After an astounding seven consecutive weeks of weekly declines - the longest such streak in over 20 years - the U.S. equity markets finally had a long overdue rally to close out the month of May. The S&P 500 managed to eke out a 0.26% gain on the month after being down nearly 8%, while the Nasdaq Composite paired its losses to just under 2%. While the S&P has narrowly avoided bear market territory (defined as a pullback of greater than 20%), the Nasdaq is still there on a year-to-date basis.

The preeminent risk of a recession lingers as the Fed continues on its quest to cool down inflation, although it hinted last month that it may be more flexible than previously thought in terms of raising interest rates to avoid inducing a recession. Inflation slowed in April from March, and consumer demand and spending has remained resilient in the face of higher prices. In short, it appears that much of the economic outcome of the next six months will depend on how aggressively the Fed feels it needs to act in order to combat inflation.

Our S&P 500 monthly momentum indicators (measuring the average change in price between the current month and each of the previous six and twelve months, respectively) are negative, as expected, for the second consecutive month going into June. While all bear markets are different, one main point of consistency is that they typically do not fully unfold quickly. With the glaring exception of the 2020 pandemic induced (but short-lived) bear market, they usually tend to play out over a longer timeframe and include substantial rallies before ultimately bottoming. As the chart below details, the 2007-2008 bear market did not move below -20% until nearly 200 days after the market peak.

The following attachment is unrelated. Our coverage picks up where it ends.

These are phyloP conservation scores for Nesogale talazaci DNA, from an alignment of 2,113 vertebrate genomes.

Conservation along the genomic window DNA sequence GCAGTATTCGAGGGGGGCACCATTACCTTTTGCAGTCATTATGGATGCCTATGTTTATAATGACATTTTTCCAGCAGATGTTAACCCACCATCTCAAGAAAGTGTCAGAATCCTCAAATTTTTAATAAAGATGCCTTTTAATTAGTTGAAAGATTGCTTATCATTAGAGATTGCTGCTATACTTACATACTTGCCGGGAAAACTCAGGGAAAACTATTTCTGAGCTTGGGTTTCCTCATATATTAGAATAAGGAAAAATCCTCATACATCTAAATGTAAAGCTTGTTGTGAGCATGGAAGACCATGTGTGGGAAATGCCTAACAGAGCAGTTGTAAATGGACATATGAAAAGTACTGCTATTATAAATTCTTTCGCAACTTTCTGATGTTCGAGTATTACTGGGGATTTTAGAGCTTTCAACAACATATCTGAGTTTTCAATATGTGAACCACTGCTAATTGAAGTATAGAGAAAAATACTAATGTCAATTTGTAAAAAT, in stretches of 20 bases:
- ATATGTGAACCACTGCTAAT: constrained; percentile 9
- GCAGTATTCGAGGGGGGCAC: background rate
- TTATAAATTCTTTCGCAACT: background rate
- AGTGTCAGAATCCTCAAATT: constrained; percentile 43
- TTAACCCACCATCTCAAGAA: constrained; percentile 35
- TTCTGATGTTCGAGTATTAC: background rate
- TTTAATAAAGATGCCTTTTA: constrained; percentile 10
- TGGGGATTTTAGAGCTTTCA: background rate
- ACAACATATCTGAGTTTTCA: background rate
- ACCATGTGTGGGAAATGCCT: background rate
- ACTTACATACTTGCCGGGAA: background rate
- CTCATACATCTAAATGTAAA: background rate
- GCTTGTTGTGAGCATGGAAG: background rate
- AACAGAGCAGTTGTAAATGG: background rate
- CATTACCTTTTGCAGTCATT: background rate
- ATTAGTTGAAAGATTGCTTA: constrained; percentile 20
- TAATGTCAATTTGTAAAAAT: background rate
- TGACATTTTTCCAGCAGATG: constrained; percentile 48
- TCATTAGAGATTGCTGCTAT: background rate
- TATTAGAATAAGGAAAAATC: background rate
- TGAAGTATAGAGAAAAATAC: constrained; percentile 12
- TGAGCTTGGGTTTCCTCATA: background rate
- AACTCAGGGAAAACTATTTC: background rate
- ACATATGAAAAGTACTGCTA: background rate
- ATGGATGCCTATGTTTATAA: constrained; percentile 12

Source: Morningstar Direct, Edward Jones calculations. S&P 500 indexed to 100 at peaks. Past performance does not guarantee future results. Market indexes are unmanaged and cannot be invested into directly.

In analysis of the monthly momentum indicators, we look for at least 4 consecutive months of negative and declining momentum before moving completely out of equities. This has tended to work well historically because it gives the market time to confirm or infirm a longer-term trend of weakness.

In this case, the average momentum indicator was positive at the end of March. April saw the index decline by nearly 10%, and while we are still negative as of the end of May, momentum did not decline over the previous month. So, while we have reduced the risk in our portfolios, history suggests that it may be in our best interest to continue to hold some portion in equities due to the relatively short time that has elapsed in this current market downturn.


S&P 500 Close

6M Momentum

12M Momentum

Avg Momentum

Nov '21





Dec '21





Jan '22





Feb '22





March '22





April '22





May '22





Rather than hold a short-term fixed income position, we feel it is better at this time to hold the conservative portion of our portfolios in cash due to the pace at which interest rates have risen.

In summary, we are:

- 50% equities, 50% cash

Objectives: For our core portfolios, our objective is growth with a reasonable level of risk. Our portfolios are actively managed, and we adjust our exposure to the stock market based on technical and economic factors. When appropriate, we may reduce or eliminate our stock market positions in order to preserve capital.

As always, I appreciate the opportunity to serve as your advisor and partner with you in reaching your financial goals. Wishing you and yours well!


This column expresses our views and opinions as of the date of publishing. Those views can change at a moment's notice when the market changes.

Disclosure: Choice Wealth Management, LLC is a registered investment advisory firm. Information presented is for educational purposes only and does not intend to make an offer or solicitation for the sale or purchase of any specific securities, investments, or investment strategies. Investments involve risk and unless otherwise stated, are not guaranteed. Be sure to first consult with a qualified financial adviser and/or tax professional before implementing any strategy discussed herein. Past performance is not indicative of future performance.